Judge says tax referendum can’t go on ballot

Davidson County Chancellor Ellen Hobbs Lyle on Tuesday ruled that a proposed charter revision that city officials contend is illegal cannot go before county voters.

The citizen group 4GoodGovernment collected the necessary signatures to put the revision before Nashville voters, but the Davidson County Election Commission asked the court to rule on whether it actually had to hold the election.

The charter revision would have rolled back a 34-percent property tax rate increase passed earlier this year and limited Metro Council authority to raise taxes and issue bonds. Charter experts called it both illegal and impractical — the former because it applies retroactively and because it limits city government’s constitutionally guaranteed taxation powers, and the latter because of its form, which lacks specific citations to the Metro Charter which it purports to revise.

Lyle wrote that the proposed law change violates state law in “clear and obvious ways” and ordered the election commission not to put it on the ballot.

Organizers had eyed a December vote for the measure.

“I don't think there's any of the various four or five provisions in it that at the end of the day will pass constitutional muster or state law,” Dewey Branstetter, chair of the Charter Review Commission, told the Post earlier this year. “And if that is the case, then I believe there is a very strong and valid argument for this charter provision not to be placed on the ballot.”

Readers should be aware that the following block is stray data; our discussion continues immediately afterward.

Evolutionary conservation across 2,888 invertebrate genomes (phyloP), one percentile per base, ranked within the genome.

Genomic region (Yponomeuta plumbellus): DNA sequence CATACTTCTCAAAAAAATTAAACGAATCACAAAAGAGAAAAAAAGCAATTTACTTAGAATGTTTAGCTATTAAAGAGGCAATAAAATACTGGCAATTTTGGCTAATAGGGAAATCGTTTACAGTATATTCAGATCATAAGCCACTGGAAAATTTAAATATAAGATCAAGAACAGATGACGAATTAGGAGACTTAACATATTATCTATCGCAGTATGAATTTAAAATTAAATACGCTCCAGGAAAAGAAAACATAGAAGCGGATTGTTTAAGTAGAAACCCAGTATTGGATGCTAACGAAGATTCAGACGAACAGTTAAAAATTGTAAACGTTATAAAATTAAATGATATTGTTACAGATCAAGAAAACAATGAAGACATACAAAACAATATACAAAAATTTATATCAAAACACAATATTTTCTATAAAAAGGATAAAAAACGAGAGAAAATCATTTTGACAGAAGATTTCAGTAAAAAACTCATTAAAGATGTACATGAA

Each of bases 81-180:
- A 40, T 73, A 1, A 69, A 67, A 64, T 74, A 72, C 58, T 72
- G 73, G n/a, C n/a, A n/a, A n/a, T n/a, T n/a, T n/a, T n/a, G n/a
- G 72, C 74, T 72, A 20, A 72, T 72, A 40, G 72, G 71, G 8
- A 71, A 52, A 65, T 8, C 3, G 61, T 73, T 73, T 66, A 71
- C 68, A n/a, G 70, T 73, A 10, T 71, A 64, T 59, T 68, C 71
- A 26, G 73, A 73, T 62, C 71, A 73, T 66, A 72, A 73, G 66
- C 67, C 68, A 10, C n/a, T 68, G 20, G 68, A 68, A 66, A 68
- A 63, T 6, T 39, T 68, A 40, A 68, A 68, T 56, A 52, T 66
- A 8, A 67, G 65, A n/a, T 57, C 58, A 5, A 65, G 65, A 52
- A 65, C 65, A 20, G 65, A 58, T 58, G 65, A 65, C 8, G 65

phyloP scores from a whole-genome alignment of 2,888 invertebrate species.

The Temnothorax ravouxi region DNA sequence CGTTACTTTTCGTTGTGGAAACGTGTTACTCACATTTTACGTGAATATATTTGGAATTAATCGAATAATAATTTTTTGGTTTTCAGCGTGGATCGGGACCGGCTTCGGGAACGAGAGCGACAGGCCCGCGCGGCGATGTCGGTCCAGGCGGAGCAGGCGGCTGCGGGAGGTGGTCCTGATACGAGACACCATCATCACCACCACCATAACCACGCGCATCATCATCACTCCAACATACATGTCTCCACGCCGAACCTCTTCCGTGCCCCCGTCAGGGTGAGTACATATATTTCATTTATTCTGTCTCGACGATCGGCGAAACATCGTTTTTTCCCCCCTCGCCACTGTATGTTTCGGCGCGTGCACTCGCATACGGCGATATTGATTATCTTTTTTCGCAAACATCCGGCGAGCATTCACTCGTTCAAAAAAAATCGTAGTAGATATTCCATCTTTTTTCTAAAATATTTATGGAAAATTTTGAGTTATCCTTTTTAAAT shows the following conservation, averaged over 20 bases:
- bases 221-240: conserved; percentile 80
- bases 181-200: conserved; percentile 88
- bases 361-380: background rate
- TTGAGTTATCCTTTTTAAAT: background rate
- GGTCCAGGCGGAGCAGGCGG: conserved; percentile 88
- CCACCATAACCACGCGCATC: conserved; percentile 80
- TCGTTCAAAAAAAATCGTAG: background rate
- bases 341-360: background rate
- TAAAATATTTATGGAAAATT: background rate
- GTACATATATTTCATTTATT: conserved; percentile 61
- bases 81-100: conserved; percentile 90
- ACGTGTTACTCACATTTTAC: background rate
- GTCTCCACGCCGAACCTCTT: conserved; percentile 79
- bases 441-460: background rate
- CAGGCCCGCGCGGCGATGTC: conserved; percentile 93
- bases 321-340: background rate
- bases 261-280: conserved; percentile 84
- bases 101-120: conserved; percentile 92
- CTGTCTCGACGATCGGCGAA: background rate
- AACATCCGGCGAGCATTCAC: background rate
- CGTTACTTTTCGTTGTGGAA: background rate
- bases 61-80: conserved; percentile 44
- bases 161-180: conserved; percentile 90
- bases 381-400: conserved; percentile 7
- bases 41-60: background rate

Additionally, city officials including Mayor John Cooper said the proposal would decimate city services by forcing city leaders to cut spending on law enforcement, infrastructure and other priorities.

Cooper called the decision "great news."

"Thankfully, the city does not have to spend between $800,000 and $1 million on something that would later be overturned," he said. "Instead, we can focus on the work Metro Council and I were hired to do.”

But attorney Jim Roberts, one of the actors behind the proposal, warned the election commission against “shenanigans” when making his case before the body.

“The people of Davidson County want this on the ballot,” he told the election commission in September. “Every word was chosen intentionally. I have no idea whether it will pass or not. It’s an opportunity for the people of this community to express their desires at the ballot box.”

Roberts told The Tennessean he may appeal the decision.

Tori Venable, state director for pro-referendum Americans for Prosperity, said they "aren't done yet."

“Refusal to let the people have a voice and a vote is a disservice to our city and democracy," she added.

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